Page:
West of Eden

The End of Innocence at Apple Computer

"The saga of Apple in its early years is a case study of the California style of creativity smashing headlong into the realities of Wall Street. Once again, Californians came up with a revolutionary idea which the Northeast seized control of and institutionalized. . . . Frank Rose has written the book on Apple and the entire Silicon Valley phenomenon."

— Kevin Starr, author of the eight-volume "Americans and the California Dream" series

"Zesty, highly readable . . . 'West of Eden' delivers a bracing keyhole view of a swarm of rich, talented people frequently at each others’ throats. The author . . . has a sharp eye for the painful contradictions in people's lives that make you glad he's profiling somebody else."

— San Francisco Chronicle

"Readers don’t need to worry that Mr. Rose was chewed up by Apple’s public relations machine. . . . He provides convincing proof that life at young California companies was anything but laid back."

— Michael Moritz, The Wall Street Journal

"A textured, multi-dimensional work which might be described as a history, saga, philosophical tract, or analysis of the workings of capitalism. . . This book can be enjoyed on a number of levels, and each will be rewarding. It’s exciting reading."

— Robert Sobel, Barron's

"Rose’s tone is authoritative and wry. . . . His smooth and lively story captures better than any previous attempt the spirit of Apple under Jobs. . . . Of them all, 'West of Eden' seems most likely to endure as the definitive account of the convulsive period that saw Apple grow up."

— Businessweek

"A vivid, intriguing portrait of an extraordinary community. . . . The Steven Jobs that 'West of Eden' describes would be a magnificent fictional character, an apprentice sorcerer with powers beyond his ken. . . . This is a gem."

— Chicago Tribune
IT SEEMS UNTHINKABLE TODAY — but nearly 40 years ago, when personal com­puters were still new and the World Wide Web had yet to be invented, Steve Jobs was cast out of Apple.

Steve Jobs and John Sculley at Stanford

The year was 1985. Shunted off to a side project by the board, Jobs had led the development of the revolutionary Macintosh. But the Mac, launched with much fanfare just a year earlier, was foundering, a victim of marketing mayhem, Jobs’s own hubris and too little software. IBM and Microsoft seemed poised to dominate the world of personal computing. And Jobs seemed not just expendable but a threat to the company he’d built. Apple, started in a garage by two California whiz kids who’d taken as their emblem the “perfect fruit,” would now be run by a pin-striped East Coast marketing executive who styled himself a computer visionary. Wall Street applauded — and so did most of Silicon Valley.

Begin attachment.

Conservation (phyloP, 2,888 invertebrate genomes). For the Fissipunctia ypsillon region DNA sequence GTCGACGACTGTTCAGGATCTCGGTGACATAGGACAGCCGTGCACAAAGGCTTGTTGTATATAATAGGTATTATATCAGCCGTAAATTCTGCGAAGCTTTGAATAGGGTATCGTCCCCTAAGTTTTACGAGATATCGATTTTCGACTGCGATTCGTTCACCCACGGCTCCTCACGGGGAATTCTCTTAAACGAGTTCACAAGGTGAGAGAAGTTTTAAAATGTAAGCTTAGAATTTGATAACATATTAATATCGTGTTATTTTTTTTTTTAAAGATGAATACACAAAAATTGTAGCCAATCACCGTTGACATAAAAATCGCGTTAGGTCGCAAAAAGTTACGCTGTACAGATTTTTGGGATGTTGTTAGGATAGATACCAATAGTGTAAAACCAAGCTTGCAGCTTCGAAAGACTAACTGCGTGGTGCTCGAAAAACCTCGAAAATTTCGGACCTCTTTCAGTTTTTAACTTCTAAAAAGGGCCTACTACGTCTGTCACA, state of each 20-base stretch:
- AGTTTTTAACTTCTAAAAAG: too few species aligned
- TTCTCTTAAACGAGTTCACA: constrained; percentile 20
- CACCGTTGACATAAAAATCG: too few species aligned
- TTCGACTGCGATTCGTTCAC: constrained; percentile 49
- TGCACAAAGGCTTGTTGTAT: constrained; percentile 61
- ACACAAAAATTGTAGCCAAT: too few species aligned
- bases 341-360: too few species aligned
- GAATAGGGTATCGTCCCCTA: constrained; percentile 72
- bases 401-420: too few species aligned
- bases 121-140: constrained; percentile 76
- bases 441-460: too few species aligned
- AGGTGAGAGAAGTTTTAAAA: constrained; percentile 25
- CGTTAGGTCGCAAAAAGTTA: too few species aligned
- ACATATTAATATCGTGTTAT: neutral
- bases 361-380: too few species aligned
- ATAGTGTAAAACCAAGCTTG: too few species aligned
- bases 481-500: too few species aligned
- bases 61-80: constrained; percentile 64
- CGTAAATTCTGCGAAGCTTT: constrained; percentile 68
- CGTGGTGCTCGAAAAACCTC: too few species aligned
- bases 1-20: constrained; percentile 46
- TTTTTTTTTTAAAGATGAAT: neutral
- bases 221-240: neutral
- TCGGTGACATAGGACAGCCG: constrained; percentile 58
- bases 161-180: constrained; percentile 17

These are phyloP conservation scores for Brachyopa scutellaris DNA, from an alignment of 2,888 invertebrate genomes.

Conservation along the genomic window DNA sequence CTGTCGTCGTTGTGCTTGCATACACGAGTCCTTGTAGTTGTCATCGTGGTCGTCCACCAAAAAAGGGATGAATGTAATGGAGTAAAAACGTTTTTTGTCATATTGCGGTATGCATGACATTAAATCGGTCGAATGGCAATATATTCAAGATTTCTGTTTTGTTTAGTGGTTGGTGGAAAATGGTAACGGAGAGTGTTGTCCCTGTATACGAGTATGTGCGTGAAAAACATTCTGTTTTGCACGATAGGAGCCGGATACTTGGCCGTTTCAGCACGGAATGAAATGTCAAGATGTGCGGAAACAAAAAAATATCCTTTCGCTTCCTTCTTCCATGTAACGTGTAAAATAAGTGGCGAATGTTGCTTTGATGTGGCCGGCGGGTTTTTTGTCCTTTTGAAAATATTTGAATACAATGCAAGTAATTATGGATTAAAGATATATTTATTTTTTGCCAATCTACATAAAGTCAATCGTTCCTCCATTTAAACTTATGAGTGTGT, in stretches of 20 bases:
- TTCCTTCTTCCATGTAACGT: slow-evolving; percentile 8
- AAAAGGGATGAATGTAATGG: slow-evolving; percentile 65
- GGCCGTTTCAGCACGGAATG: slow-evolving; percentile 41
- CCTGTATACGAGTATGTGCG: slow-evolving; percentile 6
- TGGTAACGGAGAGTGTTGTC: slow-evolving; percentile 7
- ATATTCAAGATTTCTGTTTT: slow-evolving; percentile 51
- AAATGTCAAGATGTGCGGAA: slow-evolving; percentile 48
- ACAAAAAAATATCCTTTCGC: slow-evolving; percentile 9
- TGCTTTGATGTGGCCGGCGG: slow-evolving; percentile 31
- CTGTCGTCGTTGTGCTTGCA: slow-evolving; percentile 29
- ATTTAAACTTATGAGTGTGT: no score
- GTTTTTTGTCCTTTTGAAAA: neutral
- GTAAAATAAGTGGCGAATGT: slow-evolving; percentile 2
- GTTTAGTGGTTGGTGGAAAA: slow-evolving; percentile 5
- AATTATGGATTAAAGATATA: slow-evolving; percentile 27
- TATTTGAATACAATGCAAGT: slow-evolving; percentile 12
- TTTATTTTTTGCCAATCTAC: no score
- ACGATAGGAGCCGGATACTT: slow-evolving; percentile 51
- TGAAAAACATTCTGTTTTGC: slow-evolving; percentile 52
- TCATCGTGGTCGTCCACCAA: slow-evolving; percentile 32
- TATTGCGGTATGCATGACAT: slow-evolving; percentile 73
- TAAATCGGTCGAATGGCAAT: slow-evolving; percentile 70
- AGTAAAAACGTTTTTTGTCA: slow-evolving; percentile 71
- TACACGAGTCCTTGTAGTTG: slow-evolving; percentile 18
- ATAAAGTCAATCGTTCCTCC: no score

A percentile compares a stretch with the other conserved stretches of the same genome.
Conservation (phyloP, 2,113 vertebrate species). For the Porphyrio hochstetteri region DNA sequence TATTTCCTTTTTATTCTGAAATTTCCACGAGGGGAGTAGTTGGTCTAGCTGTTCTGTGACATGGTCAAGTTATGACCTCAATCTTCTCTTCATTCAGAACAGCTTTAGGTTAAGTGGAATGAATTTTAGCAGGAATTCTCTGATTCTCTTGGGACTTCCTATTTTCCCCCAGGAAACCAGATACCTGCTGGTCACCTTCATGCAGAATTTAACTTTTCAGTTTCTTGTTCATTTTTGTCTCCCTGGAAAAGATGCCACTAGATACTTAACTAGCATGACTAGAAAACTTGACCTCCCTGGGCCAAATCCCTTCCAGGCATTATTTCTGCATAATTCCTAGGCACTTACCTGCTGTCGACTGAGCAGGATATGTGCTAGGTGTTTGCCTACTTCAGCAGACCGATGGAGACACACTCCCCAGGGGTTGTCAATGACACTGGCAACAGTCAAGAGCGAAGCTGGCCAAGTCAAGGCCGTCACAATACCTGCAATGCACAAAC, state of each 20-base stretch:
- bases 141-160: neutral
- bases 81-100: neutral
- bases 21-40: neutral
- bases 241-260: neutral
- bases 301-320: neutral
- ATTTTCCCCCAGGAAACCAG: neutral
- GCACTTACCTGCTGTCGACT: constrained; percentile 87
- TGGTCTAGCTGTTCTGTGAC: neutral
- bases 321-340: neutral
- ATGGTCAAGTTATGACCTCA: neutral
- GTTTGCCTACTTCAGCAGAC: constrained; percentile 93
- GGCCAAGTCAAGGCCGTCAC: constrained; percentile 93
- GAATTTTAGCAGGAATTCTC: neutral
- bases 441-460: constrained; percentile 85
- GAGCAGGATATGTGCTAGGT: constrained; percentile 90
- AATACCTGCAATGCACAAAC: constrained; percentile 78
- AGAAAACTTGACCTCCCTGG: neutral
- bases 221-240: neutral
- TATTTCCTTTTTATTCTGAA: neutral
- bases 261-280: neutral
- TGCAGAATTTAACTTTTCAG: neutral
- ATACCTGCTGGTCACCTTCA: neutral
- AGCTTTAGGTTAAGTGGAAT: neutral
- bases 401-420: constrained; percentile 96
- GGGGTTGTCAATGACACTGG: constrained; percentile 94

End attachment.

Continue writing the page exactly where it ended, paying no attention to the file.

WEST OF EDEN — first published in 1989, updated 20 years later with a new introduction — tells how Jobs lured John Sculley from Pepsi-Cola to lead Apple into the future, only to find himself pushed into exile by the man he’d thought would be his mentor. Based on extensive interviews with Jobs, Sculley, Apple’s vice presidents, the original Macintosh team, and many others, it is a story of America in the ’80s — when computers seemed strange and threat­ening, when conformity ruled in the corporate suites, when a desire to change the world was auto­matically suspect. It is the story of how a visionary fell. ■


Named one of the ten best business books of the year by Businessweek  ●  National best-seller    Profile of John Sculley adapted from the book for California magazine  ●  New York Times Magazine profile of Alan Kay, the computer scientist whose work at Xerox PARC inspired the Macintosh

The Art of Immersion

How the Digital Generation Is Changing Hollywood, Madison Avenue, and the Way We Tell Stories

"We’re in the midst of a fascinating — and delirious, often over­whelming — cultural moment, one that Rose, with his important new book, astutely helps us to under­stand."

— Holly Willis, KCET-TV Los Angeles

NOT LONG AGO WE WERE passive consumers of mass media. Now we approach television, movies, even advertising as invitations to participate. We are witnessing the emergence of a new form of narrative that is native to the In­ternet. More about this book...

Into the Heart of the Mind

An American Quest For Artificial Intelligence

"A good, acces­sible re­port for the gen­eral reader on one of the most bizarre fas­cina­tions of mod­ern sci­ence."

— Theo­dore Roszak, San Fran­cis­co Chron­icle

IN A CRAMPED LABORATORY in the Berkeley engineering school, scientists are trying to teach a computer to think—not just to shuffle data but to learn, reason, remember, understand English, and exhibit common sense. But first they have to get it to put on a raincoat before going out in the rain. More about this book...